Despite Daniel Bard included in many MLB trade rumors lately, the Colorado Rockies went in a different direction with their closer. Bard signed a two-year, $19 million contract extension to stay in Colorado for a bit longer with days to go before the 2022 MLB Trade Deadline, per's Mark Feinsand and the New York Post's Jon Heyman. It's an interesting turn of events, considering Bard was viewed as one of the top relief pitchers on the trade market. Instead of dealing away their 37-year-old closer, who was set to be a free agent after this season, the Rockies handed Bard a nice payday. For fantasy baseball managers who roster Bard, this is fairly good news because it means he'll still get save opportunities in Colorado for now. If he was dealt to a team with an incumbent closer, then we'd currently be scouring the fantasy baseball waiver wire for saves. So what does this mean for Bard's MLB projections and fantasy baseball rankings for the rest of this season? If you're in a dynasty or keeper league, what can you expect from the Colorado reliever in the next two years? Let's break it down in the latest fantasy baseball player spotlight series.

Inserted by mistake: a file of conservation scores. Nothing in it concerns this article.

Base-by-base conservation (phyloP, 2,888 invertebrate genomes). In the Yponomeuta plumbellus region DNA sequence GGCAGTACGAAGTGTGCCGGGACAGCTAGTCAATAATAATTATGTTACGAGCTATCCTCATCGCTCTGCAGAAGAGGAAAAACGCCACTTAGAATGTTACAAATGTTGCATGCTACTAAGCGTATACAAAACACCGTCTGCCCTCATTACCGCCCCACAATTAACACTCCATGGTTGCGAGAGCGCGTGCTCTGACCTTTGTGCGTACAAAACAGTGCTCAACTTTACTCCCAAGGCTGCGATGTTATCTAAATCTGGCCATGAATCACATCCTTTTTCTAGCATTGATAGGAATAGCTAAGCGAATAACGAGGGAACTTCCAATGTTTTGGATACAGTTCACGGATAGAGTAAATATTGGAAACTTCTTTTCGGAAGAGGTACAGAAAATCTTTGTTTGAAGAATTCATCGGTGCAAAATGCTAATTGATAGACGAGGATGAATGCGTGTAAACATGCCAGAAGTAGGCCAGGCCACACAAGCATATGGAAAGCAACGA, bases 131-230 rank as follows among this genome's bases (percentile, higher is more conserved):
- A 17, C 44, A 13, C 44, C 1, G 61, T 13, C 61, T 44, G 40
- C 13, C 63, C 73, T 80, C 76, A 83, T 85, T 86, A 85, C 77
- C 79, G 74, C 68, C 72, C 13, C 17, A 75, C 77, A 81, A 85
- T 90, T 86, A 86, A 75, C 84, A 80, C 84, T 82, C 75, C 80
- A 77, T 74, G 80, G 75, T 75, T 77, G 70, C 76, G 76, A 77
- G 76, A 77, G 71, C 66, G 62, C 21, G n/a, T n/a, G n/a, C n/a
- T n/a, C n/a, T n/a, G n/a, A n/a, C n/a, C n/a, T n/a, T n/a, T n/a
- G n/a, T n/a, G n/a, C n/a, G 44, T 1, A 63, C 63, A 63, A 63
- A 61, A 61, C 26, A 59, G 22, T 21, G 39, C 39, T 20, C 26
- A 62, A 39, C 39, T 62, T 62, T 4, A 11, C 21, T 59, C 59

Daniel Bard Fantasy Baseball Player Spotlight



If you look at Bard's stats this season, it should be no surprise that MLB contending teams around the league wanted to acquire him. He has a 1.86 ERA, 1.03 WHIP, and 22 saves in 24 opportunities for the Rockies while being one of the more reliable fantasy baseball closers to roster in 2022. The Colorado right-hander also has 44 strikeouts over 38.2 innings pitched for an impressive 10.2 K/9 rate. Furthermore, Bard has just a .151 batting average against, averages 98.1 mph on his fastball, and even has three wins on his record. 

The fact that Bard is putting up these numbers as a 37-year-old is certainly impressive in its own right. It’s even more intriguing when you consider the guy had a 5.21 ERA last year and plays his home games at the hitter-friendly Coors Field. Oh yeah, then there’s the fact that Bard flamed out of the big leagues nearly a decade ago and retired from baseball in 2017.

The Rockies signed Bard in 2020, which marked seven seasons between MLB appearances, after multiple teams signed (and subsequently released) him on minor-league deals from 2013 to 2017. That 2020 season came with mixed results as he accrued a 3.65 ERA over 24.2 innings with six saves during that COVID-shortened campaign. Then there was his rollercoaster 2021 season, when he had an ERA above 5.00 but gave fantasy managers 20 saves in 28 chances.